Show us the figures: The longer it takes them to announce [the results], the more suspicious we’re all getting. But whilst it’s 47 hours of suspense, it’s also 47 hours which the MDC has had to compile its own independent tally of results. The MDC has declared victory, but where is its substantiation of this claim? Election results have been posted outside polling stations and Constituency counting centres around the country, so it’s possible to add them up for yourself, if you have the capacity to track them all down, and the patience to add them all up. This is what, it would seem, the Independent Results Centre has been doing. But scratch the surface of their website, and there is a national percentage tally, but no constituency level results to compare with the 39 constituencies for which results have been announced. – Amanda Atwood, Kubatana Blogs

Could Mugabe steal the election in plain view of the world? Why do this now, instead of just having postponed the election under one pretext or another? Having taken the trouble to organise an election, and knowing the sceptical global microscope under which it was being conducted, why make a mockery of your own electoral process in this way? If Mugabe once had a plausible reason for arguing that he could win or at least get a respectable proportion of the vote, the believability of that claim is going up in smoke with every additional minute of delay. – Zimbabwe Review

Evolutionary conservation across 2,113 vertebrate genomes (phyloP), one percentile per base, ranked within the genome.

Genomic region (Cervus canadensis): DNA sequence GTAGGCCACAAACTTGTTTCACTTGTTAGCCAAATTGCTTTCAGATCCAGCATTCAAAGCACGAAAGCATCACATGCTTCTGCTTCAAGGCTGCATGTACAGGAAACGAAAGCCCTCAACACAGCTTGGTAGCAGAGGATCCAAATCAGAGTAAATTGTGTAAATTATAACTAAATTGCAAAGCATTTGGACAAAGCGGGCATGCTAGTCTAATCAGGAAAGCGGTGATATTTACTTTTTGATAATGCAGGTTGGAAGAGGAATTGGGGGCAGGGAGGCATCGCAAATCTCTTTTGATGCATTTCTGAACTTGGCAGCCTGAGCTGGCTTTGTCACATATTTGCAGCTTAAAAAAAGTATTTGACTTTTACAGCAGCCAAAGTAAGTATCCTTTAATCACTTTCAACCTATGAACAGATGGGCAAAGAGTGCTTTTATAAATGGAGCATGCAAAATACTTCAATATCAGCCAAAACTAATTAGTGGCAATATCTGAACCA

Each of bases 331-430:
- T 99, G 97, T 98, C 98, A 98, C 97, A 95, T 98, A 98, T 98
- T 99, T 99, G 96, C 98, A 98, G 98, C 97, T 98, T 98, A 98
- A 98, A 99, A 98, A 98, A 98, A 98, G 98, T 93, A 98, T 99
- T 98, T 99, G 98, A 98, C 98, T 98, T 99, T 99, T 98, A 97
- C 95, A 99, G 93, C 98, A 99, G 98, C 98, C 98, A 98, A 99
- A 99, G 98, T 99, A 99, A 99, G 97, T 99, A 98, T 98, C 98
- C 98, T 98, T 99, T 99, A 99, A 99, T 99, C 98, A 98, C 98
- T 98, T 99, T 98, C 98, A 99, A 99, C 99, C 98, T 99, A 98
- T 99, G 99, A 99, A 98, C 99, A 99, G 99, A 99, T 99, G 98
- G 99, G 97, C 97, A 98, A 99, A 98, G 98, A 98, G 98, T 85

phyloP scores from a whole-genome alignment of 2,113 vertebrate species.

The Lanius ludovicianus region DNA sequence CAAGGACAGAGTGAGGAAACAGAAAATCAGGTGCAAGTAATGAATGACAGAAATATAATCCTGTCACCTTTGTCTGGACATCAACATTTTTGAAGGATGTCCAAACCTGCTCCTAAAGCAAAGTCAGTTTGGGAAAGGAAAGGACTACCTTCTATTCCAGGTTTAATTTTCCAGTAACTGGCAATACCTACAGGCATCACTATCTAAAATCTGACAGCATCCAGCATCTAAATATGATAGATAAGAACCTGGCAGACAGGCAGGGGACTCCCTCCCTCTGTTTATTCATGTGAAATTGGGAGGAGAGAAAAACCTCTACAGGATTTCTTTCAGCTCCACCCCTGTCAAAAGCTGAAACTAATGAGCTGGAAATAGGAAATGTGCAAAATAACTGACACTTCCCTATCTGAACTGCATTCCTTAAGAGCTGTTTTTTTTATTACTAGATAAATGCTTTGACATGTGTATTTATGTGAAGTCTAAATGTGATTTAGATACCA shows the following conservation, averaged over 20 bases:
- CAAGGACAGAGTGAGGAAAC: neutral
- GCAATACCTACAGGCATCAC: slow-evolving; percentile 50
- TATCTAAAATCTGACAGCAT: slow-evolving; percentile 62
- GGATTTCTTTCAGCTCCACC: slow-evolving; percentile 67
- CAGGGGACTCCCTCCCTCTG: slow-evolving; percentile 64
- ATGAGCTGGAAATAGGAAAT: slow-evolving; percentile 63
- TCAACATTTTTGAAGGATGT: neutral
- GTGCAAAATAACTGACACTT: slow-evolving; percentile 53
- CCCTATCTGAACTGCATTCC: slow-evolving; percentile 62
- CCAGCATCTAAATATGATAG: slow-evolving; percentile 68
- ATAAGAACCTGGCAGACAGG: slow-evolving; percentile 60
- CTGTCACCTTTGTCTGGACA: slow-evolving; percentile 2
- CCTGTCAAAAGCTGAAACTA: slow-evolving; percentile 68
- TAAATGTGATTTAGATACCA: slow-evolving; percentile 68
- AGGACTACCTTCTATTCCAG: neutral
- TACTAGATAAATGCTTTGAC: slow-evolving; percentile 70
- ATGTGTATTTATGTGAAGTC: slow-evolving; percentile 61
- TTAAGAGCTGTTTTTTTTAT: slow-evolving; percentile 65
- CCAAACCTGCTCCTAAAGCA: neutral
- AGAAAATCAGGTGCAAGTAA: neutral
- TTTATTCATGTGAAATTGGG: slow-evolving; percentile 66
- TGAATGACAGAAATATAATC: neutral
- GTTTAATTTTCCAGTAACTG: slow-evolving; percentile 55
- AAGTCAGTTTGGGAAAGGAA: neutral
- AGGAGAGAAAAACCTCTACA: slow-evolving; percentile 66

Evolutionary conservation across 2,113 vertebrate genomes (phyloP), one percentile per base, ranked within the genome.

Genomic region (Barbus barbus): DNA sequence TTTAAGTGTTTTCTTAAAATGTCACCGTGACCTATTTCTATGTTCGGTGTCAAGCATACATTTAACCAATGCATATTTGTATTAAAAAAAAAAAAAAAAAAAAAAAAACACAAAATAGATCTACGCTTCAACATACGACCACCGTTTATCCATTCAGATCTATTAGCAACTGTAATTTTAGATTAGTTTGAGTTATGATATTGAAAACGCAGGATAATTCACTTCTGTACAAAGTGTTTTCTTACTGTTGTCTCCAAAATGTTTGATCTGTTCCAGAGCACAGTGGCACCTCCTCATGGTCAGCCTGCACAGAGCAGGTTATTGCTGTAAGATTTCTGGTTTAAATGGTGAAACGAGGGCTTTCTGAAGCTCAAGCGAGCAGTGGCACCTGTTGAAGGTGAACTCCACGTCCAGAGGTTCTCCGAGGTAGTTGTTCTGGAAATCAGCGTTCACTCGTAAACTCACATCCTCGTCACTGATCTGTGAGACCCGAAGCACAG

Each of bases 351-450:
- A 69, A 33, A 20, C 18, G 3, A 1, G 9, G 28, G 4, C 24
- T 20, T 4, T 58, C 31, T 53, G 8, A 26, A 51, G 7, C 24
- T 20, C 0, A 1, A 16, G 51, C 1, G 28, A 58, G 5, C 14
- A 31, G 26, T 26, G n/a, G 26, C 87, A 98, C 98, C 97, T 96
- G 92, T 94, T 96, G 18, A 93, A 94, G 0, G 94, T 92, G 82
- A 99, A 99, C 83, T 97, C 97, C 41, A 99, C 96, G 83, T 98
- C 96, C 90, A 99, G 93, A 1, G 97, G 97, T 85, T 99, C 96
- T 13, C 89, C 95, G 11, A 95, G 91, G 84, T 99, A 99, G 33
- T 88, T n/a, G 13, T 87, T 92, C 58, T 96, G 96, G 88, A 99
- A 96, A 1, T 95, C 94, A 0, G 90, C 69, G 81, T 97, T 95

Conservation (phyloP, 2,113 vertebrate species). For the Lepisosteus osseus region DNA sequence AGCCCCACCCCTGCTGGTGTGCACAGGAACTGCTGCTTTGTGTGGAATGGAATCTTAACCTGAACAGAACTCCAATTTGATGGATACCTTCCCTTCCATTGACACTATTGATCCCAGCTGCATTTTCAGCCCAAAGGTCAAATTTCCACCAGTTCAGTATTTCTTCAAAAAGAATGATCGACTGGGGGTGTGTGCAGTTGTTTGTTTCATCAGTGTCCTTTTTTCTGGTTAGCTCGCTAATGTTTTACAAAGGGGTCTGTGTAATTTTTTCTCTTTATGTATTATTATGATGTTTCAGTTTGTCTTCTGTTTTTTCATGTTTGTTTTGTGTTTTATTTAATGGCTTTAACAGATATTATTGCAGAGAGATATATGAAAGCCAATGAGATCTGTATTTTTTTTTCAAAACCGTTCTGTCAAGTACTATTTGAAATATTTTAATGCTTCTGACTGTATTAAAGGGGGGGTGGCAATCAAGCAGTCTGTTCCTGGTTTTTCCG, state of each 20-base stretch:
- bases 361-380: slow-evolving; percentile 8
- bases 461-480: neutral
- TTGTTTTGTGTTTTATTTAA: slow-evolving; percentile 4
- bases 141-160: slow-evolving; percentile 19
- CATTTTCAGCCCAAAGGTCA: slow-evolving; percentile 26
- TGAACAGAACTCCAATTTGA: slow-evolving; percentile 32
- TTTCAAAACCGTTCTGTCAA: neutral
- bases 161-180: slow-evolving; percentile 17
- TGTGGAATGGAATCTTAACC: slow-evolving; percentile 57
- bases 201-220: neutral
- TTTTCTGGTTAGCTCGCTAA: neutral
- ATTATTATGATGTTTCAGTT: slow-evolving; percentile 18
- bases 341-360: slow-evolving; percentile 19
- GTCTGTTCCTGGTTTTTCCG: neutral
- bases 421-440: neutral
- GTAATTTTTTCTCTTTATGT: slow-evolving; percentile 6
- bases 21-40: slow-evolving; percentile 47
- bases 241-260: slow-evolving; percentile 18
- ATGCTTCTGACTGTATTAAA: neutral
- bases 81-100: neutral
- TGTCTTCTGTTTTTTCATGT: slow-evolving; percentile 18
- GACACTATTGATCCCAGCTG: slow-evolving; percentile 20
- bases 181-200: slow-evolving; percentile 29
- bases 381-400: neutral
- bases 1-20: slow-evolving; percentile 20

What we don’t know: Those who have got access to MDC information have erupted into parties. The popular suburb of Highfields was a people’s carnival last night as residents celebrated the MDC success in their constituency. The riot police arrived and politely asked them to carry on partying the following day. The residents, stunned by the calm police force, agreed. The table next to me at the Book Cafe has been an all-day drinking session as they drink to victory and joke about ZANU’s failure. Victory is in the air. But so is uncertainty. MDC has quite likely won a big victory in the polls but the updates aren’t getting out to the people. The townships should be filled with flyers, pamphlets and megaphones updating the people. And the MDC should build this hope so that if ZANU does try and steal this election then the people will resist. We can defend victory. We can’t defend what we don’t know. – Commander Fatso